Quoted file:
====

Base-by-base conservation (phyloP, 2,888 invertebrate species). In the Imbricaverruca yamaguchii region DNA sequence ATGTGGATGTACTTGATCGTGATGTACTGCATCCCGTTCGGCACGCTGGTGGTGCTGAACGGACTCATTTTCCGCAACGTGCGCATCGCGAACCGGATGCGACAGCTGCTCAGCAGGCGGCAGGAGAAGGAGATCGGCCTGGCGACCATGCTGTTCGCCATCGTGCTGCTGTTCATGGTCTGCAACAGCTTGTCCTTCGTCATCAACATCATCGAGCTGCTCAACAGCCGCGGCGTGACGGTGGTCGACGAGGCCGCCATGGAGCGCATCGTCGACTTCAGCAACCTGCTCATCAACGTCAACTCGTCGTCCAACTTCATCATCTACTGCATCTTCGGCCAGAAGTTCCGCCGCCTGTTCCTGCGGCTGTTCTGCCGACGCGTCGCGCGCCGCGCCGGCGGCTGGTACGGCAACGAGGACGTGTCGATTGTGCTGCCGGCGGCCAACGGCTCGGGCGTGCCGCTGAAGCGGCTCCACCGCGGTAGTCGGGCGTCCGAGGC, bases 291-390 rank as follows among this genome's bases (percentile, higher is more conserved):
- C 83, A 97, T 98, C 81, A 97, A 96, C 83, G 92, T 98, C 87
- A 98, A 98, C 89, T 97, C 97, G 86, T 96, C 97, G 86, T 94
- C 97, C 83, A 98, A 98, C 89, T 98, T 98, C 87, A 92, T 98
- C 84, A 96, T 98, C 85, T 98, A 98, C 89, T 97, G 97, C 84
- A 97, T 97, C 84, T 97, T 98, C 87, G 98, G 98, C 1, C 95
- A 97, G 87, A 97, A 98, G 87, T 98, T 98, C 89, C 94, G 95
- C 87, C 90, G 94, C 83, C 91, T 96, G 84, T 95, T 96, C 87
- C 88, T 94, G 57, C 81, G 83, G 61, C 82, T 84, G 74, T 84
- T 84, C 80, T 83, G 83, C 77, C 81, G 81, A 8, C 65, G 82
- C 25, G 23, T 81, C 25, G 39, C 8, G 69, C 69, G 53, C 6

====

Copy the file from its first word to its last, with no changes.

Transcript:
Base-by-base conservation (phyloP, 2,888 invertebrate species). In the Imbricaverruca yamaguchii region DNA sequence ATGTGGATGTACTTGATCGTGATGTACTGCATCCCGTTCGGCACGCTGGTGGTGCTGAACGGACTCATTTTCCGCAACGTGCGCATCGCGAACCGGATGCGACAGCTGCTCAGCAGGCGGCAGGAGAAGGAGATCGGCCTGGCGACCATGCTGTTCGCCATCGTGCTGCTGTTCATGGTCTGCAACAGCTTGTCCTTCGTCATCAACATCATCGAGCTGCTCAACAGCCGCGGCGTGACGGTGGTCGACGAGGCCGCCATGGAGCGCATCGTCGACTTCAGCAACCTGCTCATCAACGTCAACTCGTCGTCCAACTTCATCATCTACTGCATCTTCGGCCAGAAGTTCCGCCGCCTGTTCCTGCGGCTGTTCTGCCGACGCGTCGCGCGCCGCGCCGGCGGCTGGTACGGCAACGAGGACGTGTCGATTGTGCTGCCGGCGGCCAACGGCTCGGGCGTGCCGCTGAAGCGGCTCCACCGCGGTAGTCGGGCGTCCGAGGC, bases 291-390 rank as follows among this genome's bases (percentile, higher is more conserved):
- C 83, A 97, T 98, C 81, A 97, A 96, C 83, G 92, T 98, C 87
- A 98, A 98, C 89, T 97, C 97, G 86, T 96, C 97, G 86, T 94
- C 97, C 83, A 98, A 98, C 89, T 98, T 98, C 87, A 92, T 98
- C 84, A 96, T 98, C 85, T 98, A 98, C 89, T 97, G 97, C 84
- A 97, T 97, C 84, T 97, T 98, C 87, G 98, G 98, C 1, C 95
- A 97, G 87, A 97, A 98, G 87, T 98, T 98, C 89, C 94, G 95
- C 87, C 90, G 94, C 83, C 91, T 96, G 84, T 95, T 96, C 87
- C 88, T 94, G 57, C 81, G 83, G 61, C 82, T 84, G 74, T 84
- T 84, C 80, T 83, G 83, C 77, C 81, G 81, A 8, C 65, G 82
- C 25, G 23, T 81, C 25, G 39, C 8, G 69, C 69, G 53, C 6